Remember your parents are most likely, shocked, scared, guilty and confused. They don’t understand what you’ve gone through, what you are going through and what you will be going through. Most likely their first reaction will not be a positive as my mum’s. Depending on personality and situation they may decide to fall into the parent role and, all though they’re in no state to do so, decide what’s right and wrong for you without any of the relevant information needed to make this decision. It’s quite likely they will go into denial, maybe they’ll pretend it’s not happening, maybe they’ll blame something or someone completely irrationally and say that you’ve been corrupted. Only you know how your parents are likely to react to such feelings as shock, fear, guilt, confusion and even loss (your parents may think of you as a son rather than a person in your own right). Your parents may not be able to cope with any kind of shift in how they perceive, treat and think about you, at least at first. There may also be additional guilt if you’ve ever told them this before and they didn’t believe you or told you it would go away. Even more if they shipped you off to a psychologist when you were 12 and then never talked about it again. Any of these reactions will most likely cause you a lot of pain. It’s very likely that you’ve learnt to relate to at least one of your parents with some degree of argument or confrontation as you grew up.

Here’s the important thing. Bear everything I’ve said today in mind. Don’t feel offended, don’t even get upset. Stay rational, stay calm and keep your parents feelings in mind. You owe it to your parents to /help them/ through this. Do not expect any kind of support or understanding from them, don’t expect /anything at all/. Take any comment that you might find offensive or upsetting or rejecting and /give them the benefit of the doubt/. They don’t know what they’re talking about, they don’t know how to react, how to help or how to make this better. They don’t understand and they’re scared. HELP THEM. If you thought they deserved to know then they also deserve to understand, to know exactly what’s going to happen to you and /not/ to lose you because of this. Don’t let this turn into a conflict, do not get angry, don’t take any comment they make personally. When your parents say something that suggests ignorance or fear, don’t get angry, don’t storm off, don’t cry. Use every rejection, ignorant comment and attack as a cry for help. Learn from what they say to you, find out what they don’t understand and /explain/ it to them, slowly and rationally. The most important thing is that you talk. Talk as much as possible. Let them know everything that’s going to happen. Give them /a lot/ of time to get used to the idea and give them /a lot/ of information to read as they do. Show your parents that you think, show your parents you know what you’re doing, show them your confident, show them that /you/ are the rational one here, that /you/ know the facts and that /you/ are going to be there to help them through this. If they argue with you or shout at you or doubt you /do not lower yourself to their level/, you owe that to them. Help them through this, they don’t want to lose you, they don’t understand, they’re afraid. No matter what other concerns they have — what other people think, how this will affect their marriage, if you’re being corrupted or delusional — when it comes down to it your parents want you to be happy and successful and loved in your life. Realize that even the most withit and understanding parents can have trouble understanding that you can be happy /and/ deal with your transsexuality. They may realize that your transsexuality makes you miserable, they may understand that transition will make that better, but most likely they won’t realize that going down the path of transition does not close off the paths to a happy, successful life. Help them to see that if anything transition opens /all/ the paths and makes everything easier in the long term.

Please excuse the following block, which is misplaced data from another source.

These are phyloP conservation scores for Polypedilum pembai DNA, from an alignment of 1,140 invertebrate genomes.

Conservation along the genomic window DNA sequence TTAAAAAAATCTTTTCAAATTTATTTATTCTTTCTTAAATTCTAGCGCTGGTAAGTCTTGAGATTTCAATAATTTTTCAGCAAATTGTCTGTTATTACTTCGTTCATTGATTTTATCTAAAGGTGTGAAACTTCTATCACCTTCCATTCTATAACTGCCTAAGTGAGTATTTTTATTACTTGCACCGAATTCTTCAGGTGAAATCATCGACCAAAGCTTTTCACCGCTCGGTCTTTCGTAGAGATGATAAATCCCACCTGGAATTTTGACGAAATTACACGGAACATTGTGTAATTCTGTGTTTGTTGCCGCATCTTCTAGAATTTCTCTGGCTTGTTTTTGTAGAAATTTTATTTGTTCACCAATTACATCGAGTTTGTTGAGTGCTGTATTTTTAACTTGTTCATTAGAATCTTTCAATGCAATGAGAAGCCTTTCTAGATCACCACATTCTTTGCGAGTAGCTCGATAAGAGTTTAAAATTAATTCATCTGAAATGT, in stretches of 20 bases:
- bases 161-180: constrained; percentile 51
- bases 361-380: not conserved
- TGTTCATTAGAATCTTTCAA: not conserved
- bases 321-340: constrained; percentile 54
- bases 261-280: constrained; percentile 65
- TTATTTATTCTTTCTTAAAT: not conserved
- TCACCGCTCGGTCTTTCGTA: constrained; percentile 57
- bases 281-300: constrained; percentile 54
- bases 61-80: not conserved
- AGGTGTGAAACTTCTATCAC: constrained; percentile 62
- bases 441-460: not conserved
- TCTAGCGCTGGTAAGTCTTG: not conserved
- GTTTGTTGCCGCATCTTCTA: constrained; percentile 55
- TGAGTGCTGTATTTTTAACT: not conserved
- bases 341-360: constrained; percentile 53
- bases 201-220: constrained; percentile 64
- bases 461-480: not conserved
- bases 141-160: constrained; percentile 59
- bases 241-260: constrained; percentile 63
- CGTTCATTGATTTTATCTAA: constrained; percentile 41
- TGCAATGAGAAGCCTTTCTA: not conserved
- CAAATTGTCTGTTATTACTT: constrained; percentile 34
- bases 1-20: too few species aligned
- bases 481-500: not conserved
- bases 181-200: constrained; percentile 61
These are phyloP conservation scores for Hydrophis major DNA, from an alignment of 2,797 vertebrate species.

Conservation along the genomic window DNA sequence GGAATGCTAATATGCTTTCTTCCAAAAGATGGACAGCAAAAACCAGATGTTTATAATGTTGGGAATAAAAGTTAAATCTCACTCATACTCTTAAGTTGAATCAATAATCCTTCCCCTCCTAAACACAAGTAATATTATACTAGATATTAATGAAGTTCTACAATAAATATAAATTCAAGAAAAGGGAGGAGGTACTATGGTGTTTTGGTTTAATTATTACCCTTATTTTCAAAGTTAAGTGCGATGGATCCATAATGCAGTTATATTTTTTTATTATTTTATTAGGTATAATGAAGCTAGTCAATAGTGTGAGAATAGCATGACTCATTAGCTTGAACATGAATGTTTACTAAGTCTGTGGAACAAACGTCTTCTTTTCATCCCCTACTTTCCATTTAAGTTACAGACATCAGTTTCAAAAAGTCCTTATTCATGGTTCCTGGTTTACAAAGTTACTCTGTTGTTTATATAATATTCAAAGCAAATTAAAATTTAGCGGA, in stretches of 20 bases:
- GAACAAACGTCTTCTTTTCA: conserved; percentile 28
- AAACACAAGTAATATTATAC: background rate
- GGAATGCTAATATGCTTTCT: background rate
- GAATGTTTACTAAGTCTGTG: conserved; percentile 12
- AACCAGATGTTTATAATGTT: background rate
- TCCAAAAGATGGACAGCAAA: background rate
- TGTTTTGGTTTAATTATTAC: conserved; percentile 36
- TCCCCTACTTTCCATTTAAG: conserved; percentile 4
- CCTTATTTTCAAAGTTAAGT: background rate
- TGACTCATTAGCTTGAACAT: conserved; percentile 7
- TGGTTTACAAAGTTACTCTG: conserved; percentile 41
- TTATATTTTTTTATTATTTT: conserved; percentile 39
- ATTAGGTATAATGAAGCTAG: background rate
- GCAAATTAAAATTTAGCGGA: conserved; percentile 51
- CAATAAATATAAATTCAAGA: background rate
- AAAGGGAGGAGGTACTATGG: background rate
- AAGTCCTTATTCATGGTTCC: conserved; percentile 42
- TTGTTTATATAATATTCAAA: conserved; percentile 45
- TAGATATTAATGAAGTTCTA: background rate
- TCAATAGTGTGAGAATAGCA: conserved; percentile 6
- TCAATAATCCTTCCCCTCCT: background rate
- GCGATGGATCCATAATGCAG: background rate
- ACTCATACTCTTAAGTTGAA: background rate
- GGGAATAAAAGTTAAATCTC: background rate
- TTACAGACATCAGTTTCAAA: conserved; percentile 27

Just remember an ignorant comment is not the cue to a shouting match, it’s a cue to you that your parents don’t understand something and you need to explain it to them with kindness, compassion and understanding. Don’t drop to their level. They’ll thank you later.

Since I talked everything through with my mum things have improved immeasurably. She talked everything through with my Dad and we’ve all become closer. After a few months they became comfortable with calling me Zoe and using female pronouns all the time. They began apologising if they got it wrong. After a while my mum began to truly think of me as female and become quite upset or even confused if others got it wrong. After a lot of pushing by me to talk about it to her friends, my mum told a number of people close to her in her life through which it began to feel even more normal to her. Before christmas my mum told all of my relatives of my situation. She did this by phone and in person, in each case describing it in terms of me being a girl who’d struggled through life trapped by the wrong body until now when I was finally being myself and putting things right. Edited copies of my webpage helped. Since then I’ve received nothing but support and acceptance from all my relatives and I’m certain such a universally positive reaction is down to the way my mum presented the situation to them. At christmas my mum told me that when she tells people who don’t know about what’s happened in my life they all tend to tell her how sorry they feel for her and how terrible it must be. She said that she doesn’t really understand that, how it really doesn’t feel like a bad thing and in a funny way it just seems like a normal and natural part of growing up to her now. With hindsight she’d noticed certain things. She says when we were looking around universities in early 1998 she’d seen me coming out of the men’s toilets at a motorway service station surrounded by business men and lorry drivers and how completely delicate and out of place I’d seemed and how I just don’t look incongruous any more. Things can work out with your family.

By Zone, freeuk.com/zoe.html 2004